If you are feeling overwhelmed, and many of us are, saying no to an additional role, or volunteer opportunity that will require more sacrifice may be the right call. Strength as a person, as a leader, is knowing how valuable your time is – to your team, your family, and mostly for yourself. Ponder each opportunity, carefully weighing all the pros and cons. I often make a pro’s and con’s list to see it on paper. Not sure if you can take on that role? Saying no maybe the strongest decision you can make.

Have a great week. And remember, be where you are, and you will have arrived.

One thought on “Saying No Is Not Easy, But Sometimes For The Best!

  1. Too often folks say “yes” to things because they are presuming that there are expectations to say yes, that they are weak if they don’t, and on and on…the things we tell ourselves, which are often not rooted in reality. Knowing when to say “no”, when adding more to your plate will simply dilute all that you are currently doing or it will be the straw that breaks the camel’s back, is having the intuition, the savvy, the knowledge, to make a good, sound decision. Try it some time and see how it feels and don’t apologize for the “no”!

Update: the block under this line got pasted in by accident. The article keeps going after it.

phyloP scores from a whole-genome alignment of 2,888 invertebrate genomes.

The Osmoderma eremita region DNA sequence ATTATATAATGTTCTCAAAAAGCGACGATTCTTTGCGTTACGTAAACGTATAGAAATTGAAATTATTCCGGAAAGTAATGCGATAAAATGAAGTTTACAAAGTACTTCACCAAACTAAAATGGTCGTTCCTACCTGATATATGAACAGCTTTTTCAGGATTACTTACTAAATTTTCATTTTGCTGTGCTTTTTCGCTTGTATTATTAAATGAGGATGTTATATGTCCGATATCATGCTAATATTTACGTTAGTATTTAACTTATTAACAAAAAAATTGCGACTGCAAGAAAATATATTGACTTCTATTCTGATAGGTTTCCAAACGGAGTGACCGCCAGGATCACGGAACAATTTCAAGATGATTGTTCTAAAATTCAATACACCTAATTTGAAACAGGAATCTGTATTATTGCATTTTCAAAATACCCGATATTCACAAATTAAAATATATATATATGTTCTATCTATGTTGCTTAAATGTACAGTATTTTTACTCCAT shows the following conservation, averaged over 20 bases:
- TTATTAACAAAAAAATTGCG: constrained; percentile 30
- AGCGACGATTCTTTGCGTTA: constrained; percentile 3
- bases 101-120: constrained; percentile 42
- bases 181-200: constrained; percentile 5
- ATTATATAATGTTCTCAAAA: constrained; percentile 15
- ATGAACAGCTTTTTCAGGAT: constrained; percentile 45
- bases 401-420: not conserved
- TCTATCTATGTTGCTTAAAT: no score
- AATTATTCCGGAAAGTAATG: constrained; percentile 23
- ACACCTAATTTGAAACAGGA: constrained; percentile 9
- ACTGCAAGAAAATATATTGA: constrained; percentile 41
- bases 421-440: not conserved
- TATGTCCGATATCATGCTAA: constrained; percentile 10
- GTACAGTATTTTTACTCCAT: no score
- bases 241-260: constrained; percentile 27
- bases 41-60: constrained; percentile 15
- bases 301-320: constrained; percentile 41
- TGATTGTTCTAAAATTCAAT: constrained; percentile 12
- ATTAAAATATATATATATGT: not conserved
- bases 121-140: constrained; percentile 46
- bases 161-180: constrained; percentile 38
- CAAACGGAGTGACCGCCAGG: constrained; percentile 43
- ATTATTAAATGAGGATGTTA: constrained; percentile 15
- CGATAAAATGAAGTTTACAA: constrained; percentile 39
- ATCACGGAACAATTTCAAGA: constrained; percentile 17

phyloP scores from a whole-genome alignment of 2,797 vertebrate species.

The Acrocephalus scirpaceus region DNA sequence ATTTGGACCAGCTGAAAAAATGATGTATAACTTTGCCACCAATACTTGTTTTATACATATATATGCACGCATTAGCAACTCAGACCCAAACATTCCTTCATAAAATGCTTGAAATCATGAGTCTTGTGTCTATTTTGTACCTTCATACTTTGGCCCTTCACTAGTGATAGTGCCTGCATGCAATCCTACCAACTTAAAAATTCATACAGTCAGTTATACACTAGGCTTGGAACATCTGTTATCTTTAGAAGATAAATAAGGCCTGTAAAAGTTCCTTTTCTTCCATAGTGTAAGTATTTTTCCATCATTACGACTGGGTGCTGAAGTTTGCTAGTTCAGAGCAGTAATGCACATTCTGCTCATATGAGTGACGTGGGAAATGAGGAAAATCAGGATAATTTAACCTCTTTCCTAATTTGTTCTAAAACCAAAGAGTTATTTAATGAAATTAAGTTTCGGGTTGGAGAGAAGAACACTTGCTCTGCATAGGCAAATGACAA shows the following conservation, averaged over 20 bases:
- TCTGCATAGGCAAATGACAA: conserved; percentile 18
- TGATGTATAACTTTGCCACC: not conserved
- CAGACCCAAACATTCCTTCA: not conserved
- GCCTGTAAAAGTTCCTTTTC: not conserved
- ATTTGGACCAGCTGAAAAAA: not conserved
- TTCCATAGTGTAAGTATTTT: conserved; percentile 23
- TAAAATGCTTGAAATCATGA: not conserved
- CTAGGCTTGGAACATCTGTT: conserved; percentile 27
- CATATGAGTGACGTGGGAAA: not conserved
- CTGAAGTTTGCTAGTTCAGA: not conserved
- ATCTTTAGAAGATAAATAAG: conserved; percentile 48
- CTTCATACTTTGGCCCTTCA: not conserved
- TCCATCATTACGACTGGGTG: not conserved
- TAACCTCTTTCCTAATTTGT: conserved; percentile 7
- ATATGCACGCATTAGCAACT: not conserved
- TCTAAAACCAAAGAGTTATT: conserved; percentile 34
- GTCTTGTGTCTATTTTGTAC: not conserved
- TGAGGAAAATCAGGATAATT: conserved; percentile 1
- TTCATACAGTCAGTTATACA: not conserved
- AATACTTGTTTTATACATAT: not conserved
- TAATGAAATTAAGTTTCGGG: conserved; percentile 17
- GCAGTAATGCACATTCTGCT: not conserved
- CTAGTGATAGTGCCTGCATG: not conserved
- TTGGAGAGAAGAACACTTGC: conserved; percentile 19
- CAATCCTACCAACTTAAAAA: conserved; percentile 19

Liked by 1 person

Leave a Reply

Fill in your details below or click an icon to log in: Logo

You are commenting using your account. Log Out /  Change )

Twitter picture

You are commenting using your Twitter account. Log Out /  Change )

Facebook photo

You are commenting using your Facebook account. Log Out /  Change )

Connecting to %s

%d bloggers like this: